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Why Attorney General Bill Barr is mad at Apple

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The FBI didn’t need Apple’s help to crack a suspected terrorist’s iPhone, but it’s demanding it anyway.
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Months after claiming that the FBI needed Apple’s assistance to unlock a suspected terrorist’s iPhones, Attorney General Bill Barr announced on Monday that the Federal Bureau of Investigation (FBI) managed to unlock the phones on its own. In a statement that could serve as a harbinger of government-mandated privacy invasions to come, Barr harshly criticized Apple and called for a “legislative solution” to its obstinance.
“Thanks to the great work of the FBI — and no thanks to Apple — we were able to unlock Alshamrani’s phones,” Barr said in a press release.
The phones belonged to Mohammed Saeed Alshamrani, who killed three people on a naval air station in Pensacola, Florida, in December. During its investigation into Alshamrani’s possible links to terrorist groups, the FBI uncovered two locked iPhones. As it did in 2016 during the investigation of another person with possible terrorist ties, the Department of Justice demanded that Apple unlock the phones for them. Apple has repeatedly said that it does not currently have the ability to unlock passcode-protected phones and that creating a backdoor that would allow the company to access locked devices would compromise the security and privacy on which its customers rely.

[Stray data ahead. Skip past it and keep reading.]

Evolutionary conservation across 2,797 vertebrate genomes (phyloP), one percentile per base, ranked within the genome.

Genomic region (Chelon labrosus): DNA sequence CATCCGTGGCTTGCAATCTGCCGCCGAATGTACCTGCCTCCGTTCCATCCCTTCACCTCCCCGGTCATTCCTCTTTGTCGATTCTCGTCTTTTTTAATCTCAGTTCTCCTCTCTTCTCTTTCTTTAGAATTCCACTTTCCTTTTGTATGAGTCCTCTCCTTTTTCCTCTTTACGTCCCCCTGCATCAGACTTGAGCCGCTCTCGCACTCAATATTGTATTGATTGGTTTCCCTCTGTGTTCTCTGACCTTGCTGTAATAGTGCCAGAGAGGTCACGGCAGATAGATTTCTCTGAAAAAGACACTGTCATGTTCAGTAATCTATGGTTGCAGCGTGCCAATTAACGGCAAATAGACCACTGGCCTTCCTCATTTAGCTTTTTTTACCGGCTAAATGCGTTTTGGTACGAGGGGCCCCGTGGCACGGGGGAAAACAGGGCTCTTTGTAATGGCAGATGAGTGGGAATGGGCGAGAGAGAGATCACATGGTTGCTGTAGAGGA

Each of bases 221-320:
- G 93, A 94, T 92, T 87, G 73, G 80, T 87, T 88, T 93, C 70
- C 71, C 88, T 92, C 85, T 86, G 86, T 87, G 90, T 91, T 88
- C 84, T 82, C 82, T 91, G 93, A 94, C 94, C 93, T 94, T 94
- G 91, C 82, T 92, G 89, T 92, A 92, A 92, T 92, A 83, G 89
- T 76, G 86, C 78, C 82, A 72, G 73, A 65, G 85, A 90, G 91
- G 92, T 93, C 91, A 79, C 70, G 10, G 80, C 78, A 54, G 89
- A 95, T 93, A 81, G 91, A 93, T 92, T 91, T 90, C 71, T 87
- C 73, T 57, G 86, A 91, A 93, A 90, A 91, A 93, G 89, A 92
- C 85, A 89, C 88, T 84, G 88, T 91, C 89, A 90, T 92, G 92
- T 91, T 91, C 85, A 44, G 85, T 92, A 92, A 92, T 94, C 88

In this most recent case, Apple was not able to unlock the phones, although the company said that it gave the FBI access to any and all information related to Alshamrani that it had, including iCloud backups of Alshamrani’s phones.
“The false claims made about our company are an excuse to weaken encryption and other security measures that protect millions of users and our national security,” Apple said in a statement to Recode.

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